Tracking/constraining choicepoints while parsing with DCG

#1

SWI-Prolog (threaded, 64 bits, version 8.0.0)
Windows 10

While developing DCGs to parse large files (230 MB (241,632,543 bytes)) the parse sometimes ends with an exception:

ERROR: Stack limit (2.0Gb) exceeded
ERROR:   Stack sizes: local: 1.0Gb, global: 0.4Gb, trail: 0.1Mb
ERROR:   Stack depth: 204,035, last-call: 0%, Choice points: 4,279,251

In this case, as in many cases before, I suspect the cause is that a DCG rule is not properly written and thus not finding the ending character(s), e.g.


multiline_text_codes(Cs) -->
    \+ "\n;",
    "\n",
    multiline_text_codes(Cs).
multiline_text_codes([C|Cs]) -->
    multiline_text_code(C),
    multiline_text_codes(Cs).
multiline_text_codes([]) --> [].

multiline_text_code(C) -->
    \+ "\n;",
    [C].

and so continues looking further creating more choice points, even to the end of the list of character codes.

Is there a way to track (gain access to) the number of choice points in a predicate (clause) so that an action can be taken such as reporting the predicate if the number of choice points reaches or exceeds a set value?

If this could be done only once per program or pl file, versus once per predicate, it would be desired.

I am aware of Hackers corner but have never used anything from there.

While my main development system is Windows, I can switch to Linux if that is necessary.

#2

I would try to put a cut after a line… but anyway I would write multiline_text_codes//1 very differently, without negation. Do you have specific reasons to use negation for this parse?

#3

You may also benefit from rewriting the first grammar rule as:

multiline_text_codes(Cs) -->
    "\n", [C],
    multiline_text_codes(C, Cs).

multiline_text_codes(0';, Cs) -->
    ...

This would avoid looking for "\n" twice.

1 Like
#4

Thanks. I am aware that cuts can be used but would prefer to avoid cuts when possible by modifying the clauses as necessary for the DCG.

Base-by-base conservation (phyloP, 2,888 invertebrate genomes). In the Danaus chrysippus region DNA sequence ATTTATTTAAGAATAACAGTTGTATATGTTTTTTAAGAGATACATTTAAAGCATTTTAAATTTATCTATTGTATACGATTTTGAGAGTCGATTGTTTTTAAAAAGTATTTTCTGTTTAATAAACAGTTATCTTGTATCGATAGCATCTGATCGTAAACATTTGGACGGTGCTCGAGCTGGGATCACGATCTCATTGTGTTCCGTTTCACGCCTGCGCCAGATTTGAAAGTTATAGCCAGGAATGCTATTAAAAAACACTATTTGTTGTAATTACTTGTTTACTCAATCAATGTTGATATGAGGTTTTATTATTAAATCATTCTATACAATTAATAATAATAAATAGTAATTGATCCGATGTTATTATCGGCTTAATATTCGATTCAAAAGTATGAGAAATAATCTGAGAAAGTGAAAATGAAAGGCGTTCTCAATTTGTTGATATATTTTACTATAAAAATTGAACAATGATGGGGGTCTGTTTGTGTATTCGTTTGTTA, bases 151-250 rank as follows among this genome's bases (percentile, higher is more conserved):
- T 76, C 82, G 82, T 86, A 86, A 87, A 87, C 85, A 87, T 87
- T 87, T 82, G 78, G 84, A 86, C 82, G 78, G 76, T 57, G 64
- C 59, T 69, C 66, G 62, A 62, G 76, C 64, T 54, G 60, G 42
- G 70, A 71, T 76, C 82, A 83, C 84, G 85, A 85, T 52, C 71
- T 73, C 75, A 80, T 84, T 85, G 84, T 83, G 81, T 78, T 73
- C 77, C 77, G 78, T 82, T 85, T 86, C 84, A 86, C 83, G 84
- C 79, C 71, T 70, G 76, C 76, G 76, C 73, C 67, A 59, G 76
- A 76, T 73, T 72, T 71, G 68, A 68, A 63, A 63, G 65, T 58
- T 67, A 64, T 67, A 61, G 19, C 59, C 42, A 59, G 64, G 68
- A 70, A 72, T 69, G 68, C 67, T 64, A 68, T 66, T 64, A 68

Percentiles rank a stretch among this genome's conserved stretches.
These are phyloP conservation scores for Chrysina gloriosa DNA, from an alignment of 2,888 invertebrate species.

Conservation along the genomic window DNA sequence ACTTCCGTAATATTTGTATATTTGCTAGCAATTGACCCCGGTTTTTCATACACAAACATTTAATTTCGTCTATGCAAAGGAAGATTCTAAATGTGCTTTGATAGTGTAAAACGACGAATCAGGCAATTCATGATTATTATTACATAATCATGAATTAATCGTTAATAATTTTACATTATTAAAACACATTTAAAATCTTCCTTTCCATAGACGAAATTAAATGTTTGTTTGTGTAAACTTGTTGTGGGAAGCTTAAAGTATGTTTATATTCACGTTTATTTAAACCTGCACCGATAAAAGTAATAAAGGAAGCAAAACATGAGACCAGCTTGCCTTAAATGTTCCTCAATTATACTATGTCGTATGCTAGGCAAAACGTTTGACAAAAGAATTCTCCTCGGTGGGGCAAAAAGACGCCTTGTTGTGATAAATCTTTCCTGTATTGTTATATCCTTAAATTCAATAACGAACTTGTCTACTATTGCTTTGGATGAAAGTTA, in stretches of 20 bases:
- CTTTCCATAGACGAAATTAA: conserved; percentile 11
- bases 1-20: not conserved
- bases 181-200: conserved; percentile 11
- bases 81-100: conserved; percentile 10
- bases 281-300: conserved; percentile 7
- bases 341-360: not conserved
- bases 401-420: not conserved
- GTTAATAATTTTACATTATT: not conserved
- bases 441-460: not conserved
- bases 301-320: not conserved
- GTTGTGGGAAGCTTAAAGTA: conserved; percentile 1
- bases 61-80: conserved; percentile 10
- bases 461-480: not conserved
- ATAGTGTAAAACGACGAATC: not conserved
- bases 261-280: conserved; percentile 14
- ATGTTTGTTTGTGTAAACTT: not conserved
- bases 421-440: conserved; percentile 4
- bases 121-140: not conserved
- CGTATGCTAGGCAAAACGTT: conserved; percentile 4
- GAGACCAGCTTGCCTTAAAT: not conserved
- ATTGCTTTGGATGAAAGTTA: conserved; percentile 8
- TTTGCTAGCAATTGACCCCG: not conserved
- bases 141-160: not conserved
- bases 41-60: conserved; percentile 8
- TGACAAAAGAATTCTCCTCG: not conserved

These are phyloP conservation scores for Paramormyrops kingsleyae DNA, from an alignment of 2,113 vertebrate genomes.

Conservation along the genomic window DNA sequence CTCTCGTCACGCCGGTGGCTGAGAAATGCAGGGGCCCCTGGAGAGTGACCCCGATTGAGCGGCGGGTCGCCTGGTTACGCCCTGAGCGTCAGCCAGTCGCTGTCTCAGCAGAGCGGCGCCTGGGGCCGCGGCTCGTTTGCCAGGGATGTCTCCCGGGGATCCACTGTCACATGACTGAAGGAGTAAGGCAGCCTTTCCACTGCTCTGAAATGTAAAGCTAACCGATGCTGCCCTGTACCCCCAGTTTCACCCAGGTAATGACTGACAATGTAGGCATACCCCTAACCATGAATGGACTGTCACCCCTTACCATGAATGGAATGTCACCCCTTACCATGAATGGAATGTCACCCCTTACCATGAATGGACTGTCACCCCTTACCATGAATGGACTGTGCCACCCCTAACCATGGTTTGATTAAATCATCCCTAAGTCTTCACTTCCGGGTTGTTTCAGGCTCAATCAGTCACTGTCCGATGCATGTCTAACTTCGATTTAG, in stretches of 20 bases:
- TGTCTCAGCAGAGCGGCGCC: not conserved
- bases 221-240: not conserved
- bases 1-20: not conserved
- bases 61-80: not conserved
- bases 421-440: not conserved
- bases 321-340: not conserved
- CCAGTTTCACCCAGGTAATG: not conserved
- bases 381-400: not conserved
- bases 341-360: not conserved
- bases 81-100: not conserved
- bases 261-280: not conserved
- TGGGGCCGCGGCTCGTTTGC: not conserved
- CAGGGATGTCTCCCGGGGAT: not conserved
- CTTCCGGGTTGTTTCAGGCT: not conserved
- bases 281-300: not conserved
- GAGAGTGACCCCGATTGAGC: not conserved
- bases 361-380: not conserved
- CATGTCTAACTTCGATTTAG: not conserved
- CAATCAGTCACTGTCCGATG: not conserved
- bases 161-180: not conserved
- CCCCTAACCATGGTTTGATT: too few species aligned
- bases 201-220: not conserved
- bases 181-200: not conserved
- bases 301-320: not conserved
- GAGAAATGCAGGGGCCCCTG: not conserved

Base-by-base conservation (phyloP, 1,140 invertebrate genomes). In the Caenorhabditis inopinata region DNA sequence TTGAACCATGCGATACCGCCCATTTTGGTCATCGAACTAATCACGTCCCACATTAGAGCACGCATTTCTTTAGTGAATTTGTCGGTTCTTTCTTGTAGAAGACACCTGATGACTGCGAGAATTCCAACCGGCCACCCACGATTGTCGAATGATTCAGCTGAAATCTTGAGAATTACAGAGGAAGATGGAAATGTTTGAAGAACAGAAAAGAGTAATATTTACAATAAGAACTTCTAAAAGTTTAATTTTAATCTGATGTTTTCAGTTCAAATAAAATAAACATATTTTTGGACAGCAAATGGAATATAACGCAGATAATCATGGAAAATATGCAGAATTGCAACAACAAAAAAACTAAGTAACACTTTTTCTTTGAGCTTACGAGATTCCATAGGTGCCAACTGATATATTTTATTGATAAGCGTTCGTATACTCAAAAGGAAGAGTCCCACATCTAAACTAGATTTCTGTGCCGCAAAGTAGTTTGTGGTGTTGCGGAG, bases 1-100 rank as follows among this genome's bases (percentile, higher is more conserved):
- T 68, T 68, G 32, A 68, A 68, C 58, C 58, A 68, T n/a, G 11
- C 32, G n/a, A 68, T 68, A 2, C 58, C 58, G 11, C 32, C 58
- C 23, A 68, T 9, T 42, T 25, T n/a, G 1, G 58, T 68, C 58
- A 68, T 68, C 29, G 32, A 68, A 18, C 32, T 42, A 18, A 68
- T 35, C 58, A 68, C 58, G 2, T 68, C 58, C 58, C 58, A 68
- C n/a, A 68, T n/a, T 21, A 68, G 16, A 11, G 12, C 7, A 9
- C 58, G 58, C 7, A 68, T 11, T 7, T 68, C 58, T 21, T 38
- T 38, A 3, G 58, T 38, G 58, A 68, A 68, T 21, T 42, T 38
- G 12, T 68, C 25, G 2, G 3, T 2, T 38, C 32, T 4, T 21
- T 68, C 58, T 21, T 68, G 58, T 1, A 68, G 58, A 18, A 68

This was better than this.

If you have a better answer to that then let me know so I can ask a new question so that the information, which would be of value to others, would not get obfuscated by being buried in this thread.

#5

I think the most insightful tool for examining non-determinism is the graphical debugger. Set a spy point on the predicate/DCG you are interested in (?- spy(mypred).). When the spy point triggers, use s (skip) to get to the end of the predicate and look around in the top-right stack view. Choice points are marked with a double arrow. Click on a choice point to see the code it comes from. You can then use u (up) to find where the code is called from.

Then think what should really be there. Some hints for creating fewer choice points have been given. I’d typically put a cut at some tactical places, notably after the completion of a statement/record, etc.
Some people really do not want to use cuts. For parsing it is fairly natural: once you know you are on the right track, use a !. Note that this also makes the grammar terminate with false in a reasonable time. Without a cut and a failure far down in the file it will spend very long exhausting all the choice points before.

1 Like
#6

Note that since SWI-Prolog has deep indexing it is no longer needed to get the next character and use it in a subsequent predicate for first argument indexing. Consider:

t(aap) -->
    "aap".
t(noot) -->
    "noot".

Now, we run this:

?- phrase(t(X), `aapnoot`, L).
X = aap,
L = [110, 111, 111, 116].

As you see, there is no choice point. WE can (almost) figure what was done:

?- jiti_list(t).
Predicate                                     Indexed  Buckets Speedup Flags
============================================================================
user:t/3                                        2            2     1.0  L
true.

This tells us it created an index on the second argument. This (outer) index has no speedup as both clauses use [_|_], but the not shown index on the first argument of this list discriminates. This can make your code significantly easier to read, faster and fully declarative :slight_smile:

2 Likes
#7

Deep indexing is a great feature, I agree. But my suggestion is not about exploiting first-argument indexing but avoiding duplicated parsing due to the \+ "\n;", "\n" conjunction in the original grammar rule body. Also, all the arguments in the clause resulting from the expansion of the original grammar rule are variables and thus indexing doesn’t help in this case:

?- expand_term((multiline_text_codes(Cs) -->  \+ "\n;", "\n", multiline_text_codes(Cs)), Clause).
Clause =  (multiline_text_codes(Cs, _7910, _7932):-(\+_7910=[10, 59|_8008], _8046=_7910), _8046=[10|_8086], multiline_text_codes(Cs, _8086, _7932)).
#8

Ok. I’d any way write this as "\n", \+ ";" or more likely as

x([]) --> "\n;", !.
x(L) --> "\n", ...

Or, if I’m in the puristic mode

x(L) --> "\n;", !, {L=[]}.
x(L) --> "\n", ...
#9

I would say instead that cuts must be used - of course where appropriate.
In classical Prolog, there is only negation by failure, nothing more than a cut fail.